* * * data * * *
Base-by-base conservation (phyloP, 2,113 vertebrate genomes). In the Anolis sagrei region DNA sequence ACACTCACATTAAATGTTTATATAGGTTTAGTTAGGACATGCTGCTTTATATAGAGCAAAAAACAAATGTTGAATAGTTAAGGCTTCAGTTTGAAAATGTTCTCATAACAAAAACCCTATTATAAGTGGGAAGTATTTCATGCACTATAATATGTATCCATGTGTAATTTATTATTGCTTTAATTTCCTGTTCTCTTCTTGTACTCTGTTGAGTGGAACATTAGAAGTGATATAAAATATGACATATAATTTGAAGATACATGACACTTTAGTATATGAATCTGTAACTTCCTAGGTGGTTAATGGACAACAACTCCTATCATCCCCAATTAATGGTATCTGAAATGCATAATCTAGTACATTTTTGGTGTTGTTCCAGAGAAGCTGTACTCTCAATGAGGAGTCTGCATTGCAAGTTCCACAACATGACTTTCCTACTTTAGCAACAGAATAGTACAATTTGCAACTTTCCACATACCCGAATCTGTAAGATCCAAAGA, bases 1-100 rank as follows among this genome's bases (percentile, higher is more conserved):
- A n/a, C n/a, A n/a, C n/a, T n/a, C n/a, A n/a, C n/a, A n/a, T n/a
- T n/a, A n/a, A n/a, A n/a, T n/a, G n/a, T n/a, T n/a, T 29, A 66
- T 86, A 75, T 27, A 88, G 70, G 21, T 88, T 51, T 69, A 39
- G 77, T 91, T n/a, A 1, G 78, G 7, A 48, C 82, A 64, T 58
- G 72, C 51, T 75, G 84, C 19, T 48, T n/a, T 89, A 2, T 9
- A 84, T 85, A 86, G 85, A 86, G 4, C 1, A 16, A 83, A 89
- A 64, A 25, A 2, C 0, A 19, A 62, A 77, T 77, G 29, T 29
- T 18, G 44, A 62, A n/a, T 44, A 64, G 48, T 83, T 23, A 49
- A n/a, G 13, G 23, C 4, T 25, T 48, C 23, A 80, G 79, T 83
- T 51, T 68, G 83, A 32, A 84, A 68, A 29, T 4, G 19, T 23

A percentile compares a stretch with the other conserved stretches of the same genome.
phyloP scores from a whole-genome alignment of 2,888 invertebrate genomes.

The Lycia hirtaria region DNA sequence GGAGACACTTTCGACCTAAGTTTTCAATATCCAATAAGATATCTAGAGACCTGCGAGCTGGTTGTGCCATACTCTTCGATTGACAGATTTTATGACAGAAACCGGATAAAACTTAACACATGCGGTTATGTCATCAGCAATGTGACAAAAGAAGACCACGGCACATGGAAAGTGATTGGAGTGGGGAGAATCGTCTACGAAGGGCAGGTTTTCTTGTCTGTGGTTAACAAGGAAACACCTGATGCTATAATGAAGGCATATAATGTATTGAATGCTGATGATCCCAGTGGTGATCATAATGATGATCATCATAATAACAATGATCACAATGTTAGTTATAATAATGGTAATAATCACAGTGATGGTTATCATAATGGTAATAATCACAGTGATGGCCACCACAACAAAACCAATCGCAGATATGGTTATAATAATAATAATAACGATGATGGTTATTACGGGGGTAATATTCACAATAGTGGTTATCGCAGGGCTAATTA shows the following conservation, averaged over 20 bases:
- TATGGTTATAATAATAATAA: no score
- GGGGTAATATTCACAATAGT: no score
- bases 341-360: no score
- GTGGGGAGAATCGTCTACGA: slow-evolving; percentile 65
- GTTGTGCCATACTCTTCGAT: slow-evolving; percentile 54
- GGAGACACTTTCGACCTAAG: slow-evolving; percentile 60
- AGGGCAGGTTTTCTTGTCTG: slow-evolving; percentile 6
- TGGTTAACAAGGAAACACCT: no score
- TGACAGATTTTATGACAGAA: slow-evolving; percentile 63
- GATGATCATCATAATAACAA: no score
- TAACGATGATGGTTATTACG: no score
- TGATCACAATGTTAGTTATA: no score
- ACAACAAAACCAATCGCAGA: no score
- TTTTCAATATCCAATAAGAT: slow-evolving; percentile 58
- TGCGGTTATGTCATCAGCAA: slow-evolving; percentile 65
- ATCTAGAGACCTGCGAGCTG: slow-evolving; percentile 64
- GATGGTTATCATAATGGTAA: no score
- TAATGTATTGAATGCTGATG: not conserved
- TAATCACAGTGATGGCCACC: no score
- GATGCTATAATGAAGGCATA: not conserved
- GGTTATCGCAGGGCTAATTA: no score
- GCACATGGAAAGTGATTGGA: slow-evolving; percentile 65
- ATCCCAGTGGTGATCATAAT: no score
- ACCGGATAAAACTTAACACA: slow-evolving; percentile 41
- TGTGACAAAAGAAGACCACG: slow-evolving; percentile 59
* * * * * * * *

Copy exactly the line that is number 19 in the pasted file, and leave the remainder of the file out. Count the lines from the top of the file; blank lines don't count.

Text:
- GTTGTGCCATACTCTTCGAT: slow-evolving; percentile 54